Mr. Price wanted a building three stories high and planned on putting a hair salon, a dress shop, and a gift shop. He proposed the price of $75,000. The ending price was much more. Frank Lloyd Wright added on features that were not requested by Mr. Price.

Frank Lloyd Wright had other ideas. He convinced Mr. Price to build the tower to nineteen floors. He told Price that he would recoup the money by renting the rooms out as living quarters, apartments. Mr. Price was not convinced, but he went along with the idea.

Bartlesville now has a nineteen-floor “hotel” in the middle of a town with a population of 36,389 as of 2017. The building is built of cement blocks, mahogany doors, turquoise carpet, and various types of chairs. The windows are tinted in a copper color. Copper represents the “leaves” of the trees. The drapes in some of the rooms are made from woven copper.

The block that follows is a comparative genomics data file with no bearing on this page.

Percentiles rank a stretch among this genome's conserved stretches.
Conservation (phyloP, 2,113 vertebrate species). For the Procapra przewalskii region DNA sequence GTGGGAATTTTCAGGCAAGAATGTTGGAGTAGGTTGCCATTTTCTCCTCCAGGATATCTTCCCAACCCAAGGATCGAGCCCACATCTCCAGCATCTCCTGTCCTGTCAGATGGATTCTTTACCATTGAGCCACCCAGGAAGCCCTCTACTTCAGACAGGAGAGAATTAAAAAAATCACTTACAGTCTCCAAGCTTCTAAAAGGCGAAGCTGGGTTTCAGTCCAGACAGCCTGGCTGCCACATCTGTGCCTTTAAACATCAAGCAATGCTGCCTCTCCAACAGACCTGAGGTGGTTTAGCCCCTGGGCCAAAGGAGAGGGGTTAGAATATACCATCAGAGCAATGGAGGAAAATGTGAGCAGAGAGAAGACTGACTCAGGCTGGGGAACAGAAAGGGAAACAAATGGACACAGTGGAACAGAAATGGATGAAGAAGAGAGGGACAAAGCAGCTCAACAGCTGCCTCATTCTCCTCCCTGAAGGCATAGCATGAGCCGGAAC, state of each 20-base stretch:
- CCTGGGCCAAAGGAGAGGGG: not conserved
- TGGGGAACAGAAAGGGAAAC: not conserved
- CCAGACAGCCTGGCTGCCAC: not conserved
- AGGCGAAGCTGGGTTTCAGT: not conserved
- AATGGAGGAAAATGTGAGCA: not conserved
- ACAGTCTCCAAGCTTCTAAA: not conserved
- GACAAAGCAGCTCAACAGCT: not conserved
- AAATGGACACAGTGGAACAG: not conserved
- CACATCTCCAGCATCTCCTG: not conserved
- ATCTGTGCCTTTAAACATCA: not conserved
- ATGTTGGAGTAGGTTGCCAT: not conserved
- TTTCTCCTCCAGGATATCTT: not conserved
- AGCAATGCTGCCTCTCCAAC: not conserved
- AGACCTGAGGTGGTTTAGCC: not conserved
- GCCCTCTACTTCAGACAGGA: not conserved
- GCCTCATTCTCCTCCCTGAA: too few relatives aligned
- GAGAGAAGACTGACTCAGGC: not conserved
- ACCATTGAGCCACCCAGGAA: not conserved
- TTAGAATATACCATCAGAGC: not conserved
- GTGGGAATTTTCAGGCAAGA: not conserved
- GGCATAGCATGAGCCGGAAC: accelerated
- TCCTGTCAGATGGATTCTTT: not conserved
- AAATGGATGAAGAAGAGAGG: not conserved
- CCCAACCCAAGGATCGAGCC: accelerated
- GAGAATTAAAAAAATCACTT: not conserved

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Frank Lloyd Wright used triangles in his design of the building. Price Tower mostly features 30- and 60-degree angles, with triangles everywhere.

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The roof is made of the tectum for fireproof.  Price Tower represents the usual designs of FLW. Common materials, open planning, furniture design by him, and industrial type kitchens crammed in the corner of the apartments.

 

There were eight apartments in the building. Some of the apartments didn’t have draperies or artwork. He didn’t want anyone to be distracted by the beauty he had created. His furniture was built in, he didn’t want anyone to be moving it around. He used cast aluminum chairs. The sofas and chairs were red and diagonal in shape. Not the kind of chairs that make you feel comfortable.